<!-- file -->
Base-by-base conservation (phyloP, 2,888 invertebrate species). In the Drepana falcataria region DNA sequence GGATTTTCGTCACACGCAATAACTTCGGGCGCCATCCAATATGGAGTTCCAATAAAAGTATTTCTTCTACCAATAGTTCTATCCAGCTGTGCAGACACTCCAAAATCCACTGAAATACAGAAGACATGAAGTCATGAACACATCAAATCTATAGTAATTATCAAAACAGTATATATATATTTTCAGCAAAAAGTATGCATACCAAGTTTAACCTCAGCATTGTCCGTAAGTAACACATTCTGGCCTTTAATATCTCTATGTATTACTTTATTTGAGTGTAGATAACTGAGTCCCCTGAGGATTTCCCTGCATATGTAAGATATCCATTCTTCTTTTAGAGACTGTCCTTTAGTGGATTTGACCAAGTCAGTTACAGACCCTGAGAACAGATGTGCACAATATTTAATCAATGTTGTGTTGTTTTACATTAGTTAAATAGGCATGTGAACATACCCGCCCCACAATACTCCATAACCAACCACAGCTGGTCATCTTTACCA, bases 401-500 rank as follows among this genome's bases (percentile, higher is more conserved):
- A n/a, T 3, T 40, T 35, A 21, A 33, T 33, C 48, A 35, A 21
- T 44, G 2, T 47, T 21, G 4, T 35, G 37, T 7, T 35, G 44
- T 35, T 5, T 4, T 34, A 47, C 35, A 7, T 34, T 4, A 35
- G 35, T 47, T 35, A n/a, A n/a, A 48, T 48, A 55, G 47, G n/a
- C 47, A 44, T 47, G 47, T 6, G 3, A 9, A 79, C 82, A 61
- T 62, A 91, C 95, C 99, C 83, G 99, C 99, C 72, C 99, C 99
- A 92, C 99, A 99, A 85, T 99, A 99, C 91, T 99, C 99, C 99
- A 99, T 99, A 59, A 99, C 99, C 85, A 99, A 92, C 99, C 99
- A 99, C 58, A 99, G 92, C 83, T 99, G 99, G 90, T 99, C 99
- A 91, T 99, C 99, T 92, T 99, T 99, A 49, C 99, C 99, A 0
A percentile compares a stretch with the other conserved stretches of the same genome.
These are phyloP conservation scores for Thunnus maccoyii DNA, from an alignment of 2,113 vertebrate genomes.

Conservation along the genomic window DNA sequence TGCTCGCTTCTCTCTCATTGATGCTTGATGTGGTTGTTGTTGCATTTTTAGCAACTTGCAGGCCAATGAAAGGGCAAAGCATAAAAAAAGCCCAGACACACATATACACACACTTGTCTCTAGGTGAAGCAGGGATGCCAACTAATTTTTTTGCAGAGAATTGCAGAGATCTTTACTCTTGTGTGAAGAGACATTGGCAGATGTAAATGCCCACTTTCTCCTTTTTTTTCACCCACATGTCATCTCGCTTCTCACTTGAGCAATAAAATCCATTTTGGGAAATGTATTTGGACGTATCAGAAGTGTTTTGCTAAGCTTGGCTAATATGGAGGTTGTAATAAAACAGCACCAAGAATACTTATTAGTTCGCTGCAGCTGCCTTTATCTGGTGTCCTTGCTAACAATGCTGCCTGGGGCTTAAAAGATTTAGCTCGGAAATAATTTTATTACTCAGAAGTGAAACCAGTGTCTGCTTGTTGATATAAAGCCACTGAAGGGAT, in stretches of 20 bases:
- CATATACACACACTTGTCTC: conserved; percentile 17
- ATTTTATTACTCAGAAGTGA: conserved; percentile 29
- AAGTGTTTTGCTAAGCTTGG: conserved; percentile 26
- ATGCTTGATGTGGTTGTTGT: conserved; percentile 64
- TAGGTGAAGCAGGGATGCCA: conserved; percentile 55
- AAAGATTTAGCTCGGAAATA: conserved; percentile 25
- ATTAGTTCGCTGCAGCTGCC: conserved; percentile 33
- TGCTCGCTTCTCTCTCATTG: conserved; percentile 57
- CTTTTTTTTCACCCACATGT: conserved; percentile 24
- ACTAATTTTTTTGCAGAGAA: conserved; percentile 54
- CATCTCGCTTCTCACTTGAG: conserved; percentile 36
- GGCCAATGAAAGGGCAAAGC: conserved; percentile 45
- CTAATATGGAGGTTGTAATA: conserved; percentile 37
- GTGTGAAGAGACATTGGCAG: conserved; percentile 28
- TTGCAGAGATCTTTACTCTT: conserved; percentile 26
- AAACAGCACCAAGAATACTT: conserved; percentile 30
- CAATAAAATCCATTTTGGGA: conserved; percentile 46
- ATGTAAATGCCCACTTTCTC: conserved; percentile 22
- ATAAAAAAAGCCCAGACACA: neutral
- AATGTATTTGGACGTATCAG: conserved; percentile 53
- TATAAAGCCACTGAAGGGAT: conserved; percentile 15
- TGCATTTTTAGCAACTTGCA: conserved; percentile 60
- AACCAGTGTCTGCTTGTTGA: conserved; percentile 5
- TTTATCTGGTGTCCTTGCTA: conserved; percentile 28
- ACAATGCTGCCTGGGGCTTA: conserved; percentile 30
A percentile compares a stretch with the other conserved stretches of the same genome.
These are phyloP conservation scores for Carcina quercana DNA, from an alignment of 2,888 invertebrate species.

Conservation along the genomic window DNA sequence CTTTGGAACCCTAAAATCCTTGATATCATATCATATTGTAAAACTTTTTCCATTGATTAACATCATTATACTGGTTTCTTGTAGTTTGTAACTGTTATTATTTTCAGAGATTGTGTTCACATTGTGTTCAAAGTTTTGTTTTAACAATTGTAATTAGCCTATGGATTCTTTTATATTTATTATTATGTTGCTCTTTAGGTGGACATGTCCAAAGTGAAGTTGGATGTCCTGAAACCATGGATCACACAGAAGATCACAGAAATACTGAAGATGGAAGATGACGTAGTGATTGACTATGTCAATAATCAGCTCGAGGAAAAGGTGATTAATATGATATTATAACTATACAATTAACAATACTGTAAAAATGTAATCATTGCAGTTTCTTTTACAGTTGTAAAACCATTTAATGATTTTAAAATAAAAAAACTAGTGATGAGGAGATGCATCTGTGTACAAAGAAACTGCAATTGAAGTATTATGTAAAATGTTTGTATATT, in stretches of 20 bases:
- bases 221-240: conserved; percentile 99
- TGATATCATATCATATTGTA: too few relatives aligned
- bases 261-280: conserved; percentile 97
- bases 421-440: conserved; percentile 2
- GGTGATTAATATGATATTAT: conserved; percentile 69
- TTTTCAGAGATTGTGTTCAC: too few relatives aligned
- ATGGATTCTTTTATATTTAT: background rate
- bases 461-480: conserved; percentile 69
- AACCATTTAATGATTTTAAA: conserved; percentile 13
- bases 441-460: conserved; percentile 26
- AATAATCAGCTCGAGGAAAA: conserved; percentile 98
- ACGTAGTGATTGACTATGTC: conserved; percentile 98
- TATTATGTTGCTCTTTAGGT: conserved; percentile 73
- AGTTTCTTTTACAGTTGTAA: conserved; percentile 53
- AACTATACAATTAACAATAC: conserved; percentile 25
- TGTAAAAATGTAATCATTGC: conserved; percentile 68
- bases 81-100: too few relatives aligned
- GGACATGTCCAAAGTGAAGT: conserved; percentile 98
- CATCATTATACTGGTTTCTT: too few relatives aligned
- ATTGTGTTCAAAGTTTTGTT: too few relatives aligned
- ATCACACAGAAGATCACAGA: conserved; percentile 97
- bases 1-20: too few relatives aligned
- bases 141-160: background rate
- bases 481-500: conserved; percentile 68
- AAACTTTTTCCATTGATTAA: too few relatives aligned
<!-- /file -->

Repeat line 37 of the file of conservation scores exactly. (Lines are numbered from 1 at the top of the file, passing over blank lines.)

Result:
- AACCAGTGTCTGCTTGTTGA: conserved; percentile 5